Monday, June 16, 2014

Pavlov's Dog

My dog is on a hunger strike.

We live in NJ and for the past week, it has rained. Every day, ranging from some moisture to world-ending thunder and lightning. Normally, my friends and I walk more than three miles a day each weekday morning, but only in good weather. I don’t walk in the rain (or snow or cold or heat or…). The dog is afraid of water and doesn’t like walking in the rain either. However, apparently, she missed her friends.

We walk with two other dogs. Dogs that are more than three times her size, but sufficiently cowed by her that they let her lead the way, suffer through her random attempts to attack them and generally, let her do whatever she wants. In return, when other dogs, garbage trucks or landscapers scare them, she steps in front and growls to protect them. I guess it’s a fair trade if you’re a dog.

Some days she’s happy to see them and runs up to them. Other days she actually turns her head to the side and walks right past them. For some reason, the other two dogs don’t hold that against her either. Must be nice.

Anyway, we haven’t walked in a week and in dog years, that’s apparently forever. My husband opened the front door to let my daughter outside to go the bus and Midnight ran out and wouldn’t come back inside. She ran between the door and the driveway, making her point clear. The only way he could get her back inside was to run down the driveway and chase her back into the house—wish I’d been there to see that.

I was in the shower before an early morning doctor’s appointment, so I wasn’t walking her this morning. As punishment, she decided not to eat.

Now, she’s not a food-motivated dog. Sure, she likes her treats when she returns from being outside, and will try to go outside more often to get a few more, but if we don’t give them to her, she still goes outside and she eventually gives up on the treats. When we first adopted her, she responded much quicker to praise and pets than she ever did to food. And when we send her to stay with my parents while we go away, she spends the first two to three days not eating. She doesn’t eat off the floor unless we tell her she can and if you leave food unattended, it will still be there when you remember it again, unless my kids (or dad) are around.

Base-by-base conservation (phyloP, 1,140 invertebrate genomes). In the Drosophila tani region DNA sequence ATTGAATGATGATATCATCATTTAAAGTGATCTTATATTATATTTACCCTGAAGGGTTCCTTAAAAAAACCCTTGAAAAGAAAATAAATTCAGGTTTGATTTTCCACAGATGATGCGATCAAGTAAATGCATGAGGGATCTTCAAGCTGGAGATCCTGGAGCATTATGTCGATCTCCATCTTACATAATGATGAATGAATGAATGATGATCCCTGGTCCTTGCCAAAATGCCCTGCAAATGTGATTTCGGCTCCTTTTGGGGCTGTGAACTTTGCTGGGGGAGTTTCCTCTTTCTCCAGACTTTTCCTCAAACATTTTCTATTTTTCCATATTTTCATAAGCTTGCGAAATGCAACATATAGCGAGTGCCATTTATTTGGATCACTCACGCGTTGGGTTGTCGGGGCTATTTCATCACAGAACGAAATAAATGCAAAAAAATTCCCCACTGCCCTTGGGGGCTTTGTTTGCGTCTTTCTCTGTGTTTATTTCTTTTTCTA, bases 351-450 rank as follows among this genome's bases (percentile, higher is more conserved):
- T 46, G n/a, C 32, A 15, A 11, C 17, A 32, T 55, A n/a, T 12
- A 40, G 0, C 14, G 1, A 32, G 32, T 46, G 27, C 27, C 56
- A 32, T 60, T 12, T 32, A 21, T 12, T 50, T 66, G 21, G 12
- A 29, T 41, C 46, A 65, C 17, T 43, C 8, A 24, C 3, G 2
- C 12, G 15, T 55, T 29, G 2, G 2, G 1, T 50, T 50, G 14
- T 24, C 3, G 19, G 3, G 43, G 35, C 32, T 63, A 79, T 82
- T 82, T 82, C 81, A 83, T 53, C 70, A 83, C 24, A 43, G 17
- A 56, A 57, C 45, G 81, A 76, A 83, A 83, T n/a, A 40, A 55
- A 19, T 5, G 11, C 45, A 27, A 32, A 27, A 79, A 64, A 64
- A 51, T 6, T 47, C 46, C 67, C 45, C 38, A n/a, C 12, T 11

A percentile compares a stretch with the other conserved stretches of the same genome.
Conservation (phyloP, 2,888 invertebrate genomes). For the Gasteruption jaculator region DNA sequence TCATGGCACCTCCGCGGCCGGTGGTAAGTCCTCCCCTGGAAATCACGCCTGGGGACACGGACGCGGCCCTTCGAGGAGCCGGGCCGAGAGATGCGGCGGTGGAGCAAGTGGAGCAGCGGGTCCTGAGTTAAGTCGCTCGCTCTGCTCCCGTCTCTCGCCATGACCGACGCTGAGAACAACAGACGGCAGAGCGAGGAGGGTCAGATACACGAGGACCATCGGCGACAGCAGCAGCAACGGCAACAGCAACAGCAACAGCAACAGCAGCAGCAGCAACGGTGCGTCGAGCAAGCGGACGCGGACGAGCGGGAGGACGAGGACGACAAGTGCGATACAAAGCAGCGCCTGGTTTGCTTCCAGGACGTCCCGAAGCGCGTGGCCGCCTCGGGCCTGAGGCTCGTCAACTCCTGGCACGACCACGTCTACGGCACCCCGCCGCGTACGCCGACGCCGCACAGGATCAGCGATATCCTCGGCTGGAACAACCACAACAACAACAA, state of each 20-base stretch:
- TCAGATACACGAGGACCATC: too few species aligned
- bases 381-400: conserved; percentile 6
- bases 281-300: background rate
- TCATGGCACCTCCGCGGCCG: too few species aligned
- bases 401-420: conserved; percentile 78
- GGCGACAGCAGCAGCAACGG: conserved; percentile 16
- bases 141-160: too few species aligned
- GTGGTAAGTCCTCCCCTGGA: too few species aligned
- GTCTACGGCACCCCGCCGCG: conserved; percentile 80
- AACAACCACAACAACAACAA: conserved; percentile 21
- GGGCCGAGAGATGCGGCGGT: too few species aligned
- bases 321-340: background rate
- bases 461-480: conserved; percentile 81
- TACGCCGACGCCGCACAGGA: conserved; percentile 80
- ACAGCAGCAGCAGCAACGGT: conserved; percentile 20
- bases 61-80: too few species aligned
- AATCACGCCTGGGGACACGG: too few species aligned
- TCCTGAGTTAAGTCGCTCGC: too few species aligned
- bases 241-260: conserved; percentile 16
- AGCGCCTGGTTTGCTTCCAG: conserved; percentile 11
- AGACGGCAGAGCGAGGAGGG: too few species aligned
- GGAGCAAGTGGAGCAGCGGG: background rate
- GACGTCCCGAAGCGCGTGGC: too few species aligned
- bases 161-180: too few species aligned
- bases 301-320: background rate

So food is not the be all and end all for her. However, she knows it’s important to us and I think she might be Jewish. She comes running over every time we sing the Shabbat or holiday prayers, jumps up and likes us to hold her front paws as we sing. A bit weird, I know, but somehow, very cute. And if we assume that she’s Jewish, she also knows the power of food for the rest of us. I come from a family that will forgive you anything, as long as you provide enough food. Run short, and they’ll sit shiva, never mentioning your name again. Thus, my reasoning for making enough food for an army.

Midnight has obviously picked up on this. She knows that if I see her not eating, I’ll change my behavior for her so that she won’t starve.

I just came back from walking the dog. Apparently, I need to change her name from Midnight to Pavlov. Off to find a human-sized bell.

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